wave three may never be the shortest impulse wave of waves one, three and five. It does not have to be the longest, but it may never be the shortest; and
wave four may never end in the price territory of wave one.
Fibonacci multiples are the mathematical basis used to identify wave objectives. For example, we often tend to see a deep retracement in wave two. A .618 multiple of wave one and .382 multiple of wave three are the most common Fibonacci retracements for second and fourth waves. Fibonacci extensions for waves three and five include .618, 1.000, 1.618, 2.000 and 2.618.
For example in this 120-minute price chart of GE, we have an initial move to the downside. Notice the deep retracement in wave 2 – we go back to beyond the .618 retracement at 22.89.
From there, we see a wave three decline followed by a fourth wave bounce — a correction — back to the .382 retracement of wave three at 21.78.
The most common Fibonacci retracement for a fourth wave is a .382 multiple of wave three.
The most common Fibonacci retracement for a second wave is a .618 multiple of wave one.
You may notice another extension, or multiple, on this price chart coming in at 21.06. At that level, wave three equals a 2.618 multiple of wave one.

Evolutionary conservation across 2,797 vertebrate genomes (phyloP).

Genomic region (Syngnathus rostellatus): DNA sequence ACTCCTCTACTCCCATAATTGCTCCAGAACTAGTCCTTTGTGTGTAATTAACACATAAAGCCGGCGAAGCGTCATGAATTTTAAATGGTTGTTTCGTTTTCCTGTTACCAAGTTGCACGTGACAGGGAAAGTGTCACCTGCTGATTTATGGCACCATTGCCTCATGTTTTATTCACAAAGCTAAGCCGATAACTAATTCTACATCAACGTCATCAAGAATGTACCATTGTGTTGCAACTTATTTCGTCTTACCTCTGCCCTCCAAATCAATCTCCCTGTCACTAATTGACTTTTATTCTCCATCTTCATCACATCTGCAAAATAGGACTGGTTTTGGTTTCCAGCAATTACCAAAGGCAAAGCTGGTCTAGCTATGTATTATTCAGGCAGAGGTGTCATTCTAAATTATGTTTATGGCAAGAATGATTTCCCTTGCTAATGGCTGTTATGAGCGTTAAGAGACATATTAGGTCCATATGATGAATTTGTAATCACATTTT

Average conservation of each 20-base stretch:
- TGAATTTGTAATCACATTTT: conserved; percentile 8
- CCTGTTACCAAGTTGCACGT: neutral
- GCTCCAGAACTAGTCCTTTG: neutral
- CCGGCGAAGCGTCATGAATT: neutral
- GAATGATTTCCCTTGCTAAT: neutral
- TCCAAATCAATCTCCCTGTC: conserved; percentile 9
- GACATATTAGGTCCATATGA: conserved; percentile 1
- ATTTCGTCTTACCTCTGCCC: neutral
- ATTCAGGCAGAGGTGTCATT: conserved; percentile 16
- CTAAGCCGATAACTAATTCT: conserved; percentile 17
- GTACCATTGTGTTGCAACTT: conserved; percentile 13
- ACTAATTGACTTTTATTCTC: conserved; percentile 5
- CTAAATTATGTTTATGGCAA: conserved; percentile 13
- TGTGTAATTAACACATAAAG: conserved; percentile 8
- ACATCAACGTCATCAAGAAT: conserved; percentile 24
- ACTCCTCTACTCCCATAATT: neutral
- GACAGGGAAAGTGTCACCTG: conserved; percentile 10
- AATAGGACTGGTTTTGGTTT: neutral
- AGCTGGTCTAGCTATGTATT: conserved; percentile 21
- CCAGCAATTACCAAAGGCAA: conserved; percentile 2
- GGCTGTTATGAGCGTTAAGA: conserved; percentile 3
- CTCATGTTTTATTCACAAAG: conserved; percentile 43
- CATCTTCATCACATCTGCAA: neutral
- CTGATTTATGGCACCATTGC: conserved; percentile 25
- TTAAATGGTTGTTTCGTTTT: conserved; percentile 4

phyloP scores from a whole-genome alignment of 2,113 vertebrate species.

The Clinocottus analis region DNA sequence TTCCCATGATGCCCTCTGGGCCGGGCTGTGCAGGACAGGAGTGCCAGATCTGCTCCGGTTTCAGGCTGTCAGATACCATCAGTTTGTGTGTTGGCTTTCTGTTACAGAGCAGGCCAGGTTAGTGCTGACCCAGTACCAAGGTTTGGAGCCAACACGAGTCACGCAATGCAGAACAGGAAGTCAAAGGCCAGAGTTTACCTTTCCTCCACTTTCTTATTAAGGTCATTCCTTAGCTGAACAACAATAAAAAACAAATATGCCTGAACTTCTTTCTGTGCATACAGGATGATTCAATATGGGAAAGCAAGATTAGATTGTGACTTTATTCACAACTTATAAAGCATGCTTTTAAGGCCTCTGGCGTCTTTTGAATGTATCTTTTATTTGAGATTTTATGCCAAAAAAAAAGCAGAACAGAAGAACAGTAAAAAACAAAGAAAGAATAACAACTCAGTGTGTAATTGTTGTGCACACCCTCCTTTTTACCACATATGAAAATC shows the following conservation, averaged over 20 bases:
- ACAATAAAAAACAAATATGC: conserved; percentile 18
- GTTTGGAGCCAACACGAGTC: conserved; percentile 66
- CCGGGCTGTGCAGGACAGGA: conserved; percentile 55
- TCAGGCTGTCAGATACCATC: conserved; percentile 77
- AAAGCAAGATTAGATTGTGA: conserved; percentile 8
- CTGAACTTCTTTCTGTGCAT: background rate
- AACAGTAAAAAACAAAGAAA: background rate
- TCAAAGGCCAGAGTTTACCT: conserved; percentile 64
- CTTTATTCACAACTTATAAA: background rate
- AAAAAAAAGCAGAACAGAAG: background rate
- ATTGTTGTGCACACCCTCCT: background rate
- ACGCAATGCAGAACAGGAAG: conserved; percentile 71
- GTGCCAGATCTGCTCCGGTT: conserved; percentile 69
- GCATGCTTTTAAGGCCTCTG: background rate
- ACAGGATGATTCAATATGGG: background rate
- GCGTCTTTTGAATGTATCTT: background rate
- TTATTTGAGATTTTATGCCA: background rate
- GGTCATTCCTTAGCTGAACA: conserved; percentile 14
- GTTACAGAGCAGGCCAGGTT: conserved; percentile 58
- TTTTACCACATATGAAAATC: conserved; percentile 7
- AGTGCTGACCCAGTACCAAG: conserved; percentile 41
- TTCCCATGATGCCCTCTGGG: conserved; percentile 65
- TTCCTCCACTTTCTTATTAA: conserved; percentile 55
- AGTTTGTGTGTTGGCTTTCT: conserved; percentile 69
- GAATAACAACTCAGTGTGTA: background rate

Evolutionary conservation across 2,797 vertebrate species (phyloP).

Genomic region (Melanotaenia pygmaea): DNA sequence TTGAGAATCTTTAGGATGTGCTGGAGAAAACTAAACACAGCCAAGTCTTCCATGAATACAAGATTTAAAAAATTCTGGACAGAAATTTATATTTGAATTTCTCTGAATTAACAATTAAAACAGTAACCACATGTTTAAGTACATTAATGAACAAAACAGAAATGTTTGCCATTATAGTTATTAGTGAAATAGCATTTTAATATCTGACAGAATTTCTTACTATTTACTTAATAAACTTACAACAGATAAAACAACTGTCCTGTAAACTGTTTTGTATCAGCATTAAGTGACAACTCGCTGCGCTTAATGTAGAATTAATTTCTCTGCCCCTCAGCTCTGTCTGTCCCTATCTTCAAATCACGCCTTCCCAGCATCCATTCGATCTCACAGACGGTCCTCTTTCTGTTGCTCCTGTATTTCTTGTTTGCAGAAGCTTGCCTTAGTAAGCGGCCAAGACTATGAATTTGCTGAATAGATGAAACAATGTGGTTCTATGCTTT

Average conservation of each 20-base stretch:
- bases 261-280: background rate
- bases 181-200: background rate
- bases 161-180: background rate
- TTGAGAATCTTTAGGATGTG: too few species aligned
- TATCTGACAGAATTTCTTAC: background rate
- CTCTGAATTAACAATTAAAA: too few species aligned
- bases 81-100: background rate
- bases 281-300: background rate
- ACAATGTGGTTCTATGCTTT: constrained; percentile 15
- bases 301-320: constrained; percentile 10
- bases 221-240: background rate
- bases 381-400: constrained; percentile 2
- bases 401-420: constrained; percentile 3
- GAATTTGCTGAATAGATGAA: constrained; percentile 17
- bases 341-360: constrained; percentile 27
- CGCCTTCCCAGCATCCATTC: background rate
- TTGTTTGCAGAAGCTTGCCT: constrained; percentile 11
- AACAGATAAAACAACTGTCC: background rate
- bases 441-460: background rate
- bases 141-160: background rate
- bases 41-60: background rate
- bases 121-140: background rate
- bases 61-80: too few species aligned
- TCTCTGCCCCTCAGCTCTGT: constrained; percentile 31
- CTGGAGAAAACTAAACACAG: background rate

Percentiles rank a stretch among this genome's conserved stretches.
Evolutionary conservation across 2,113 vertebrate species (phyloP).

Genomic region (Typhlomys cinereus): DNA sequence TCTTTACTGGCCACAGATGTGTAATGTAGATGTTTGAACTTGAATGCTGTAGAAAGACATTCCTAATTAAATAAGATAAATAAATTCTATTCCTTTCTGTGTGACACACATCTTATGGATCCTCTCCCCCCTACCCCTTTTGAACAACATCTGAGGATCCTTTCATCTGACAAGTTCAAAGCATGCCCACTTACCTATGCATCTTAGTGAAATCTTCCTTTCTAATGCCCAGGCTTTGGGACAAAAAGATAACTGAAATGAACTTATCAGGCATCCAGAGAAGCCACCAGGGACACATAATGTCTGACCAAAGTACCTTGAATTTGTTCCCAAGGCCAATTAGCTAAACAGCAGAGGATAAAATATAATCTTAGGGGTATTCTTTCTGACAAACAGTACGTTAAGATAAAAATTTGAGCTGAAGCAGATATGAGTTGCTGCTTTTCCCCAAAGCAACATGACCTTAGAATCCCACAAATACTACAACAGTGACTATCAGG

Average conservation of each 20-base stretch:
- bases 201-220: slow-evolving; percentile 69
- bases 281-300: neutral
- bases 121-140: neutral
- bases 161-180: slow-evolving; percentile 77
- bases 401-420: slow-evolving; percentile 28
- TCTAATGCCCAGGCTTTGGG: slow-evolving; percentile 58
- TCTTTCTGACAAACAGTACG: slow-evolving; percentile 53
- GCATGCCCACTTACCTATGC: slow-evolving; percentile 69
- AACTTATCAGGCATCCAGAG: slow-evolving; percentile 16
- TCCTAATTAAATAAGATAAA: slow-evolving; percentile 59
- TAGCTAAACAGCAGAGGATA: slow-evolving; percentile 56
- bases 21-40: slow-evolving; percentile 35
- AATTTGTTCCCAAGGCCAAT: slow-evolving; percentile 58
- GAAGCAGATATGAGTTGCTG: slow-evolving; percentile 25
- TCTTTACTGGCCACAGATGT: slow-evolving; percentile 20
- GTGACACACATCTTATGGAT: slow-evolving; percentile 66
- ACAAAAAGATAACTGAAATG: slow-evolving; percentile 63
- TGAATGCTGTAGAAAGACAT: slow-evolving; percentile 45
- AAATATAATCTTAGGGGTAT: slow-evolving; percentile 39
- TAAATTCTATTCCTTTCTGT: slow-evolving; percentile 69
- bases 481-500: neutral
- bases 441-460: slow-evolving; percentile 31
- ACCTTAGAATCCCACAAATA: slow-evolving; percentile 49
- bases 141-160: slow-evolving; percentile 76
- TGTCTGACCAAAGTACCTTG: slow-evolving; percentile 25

Within the structures of an impulse wave (or in corrections, for that matter), each wave of the pattern is going to have some type of Fibonacci multiple or ratio to prior waves within the structure.
One of the most relevant guidelines pertaining to impulse waves is that when an impulse wave completes, a correction occurs that pushes prices back into the span of travel of the previous fourth wave (most often ending near its terminus).
If we apply this to GE, you can see how it works:
When we finished the 5 wave decline, it set the stage for a countertrend move back up to the previous 4th wave extreme.
Learn How the Wave Principle Can Improve Your Trading
Get FREE access to Jeffrey Kennedy’s tutorial, How the Wave Principle Can Improve Your Trading. You’ll learn 5 benefits of wave analysis and how you can apply them in your trades. It’s straightforward, practical, and highly applicable. Plus get a FREE bonus lesson on setting protective stops in your trades!
Tips from EWI Senior Analyst Jeffrey Kennedy’s Stocks and Commodities interview
If you trade with Elliott wave analysis, your trading decisions are all about the difference between where the market is vs. where it will be. According to Jeffrey Kennedy, editor of our Elliott Wave Junctures service, risk management skills are vital to being a successful technical trader.
Here’s what Jeff had to say in a recent interview: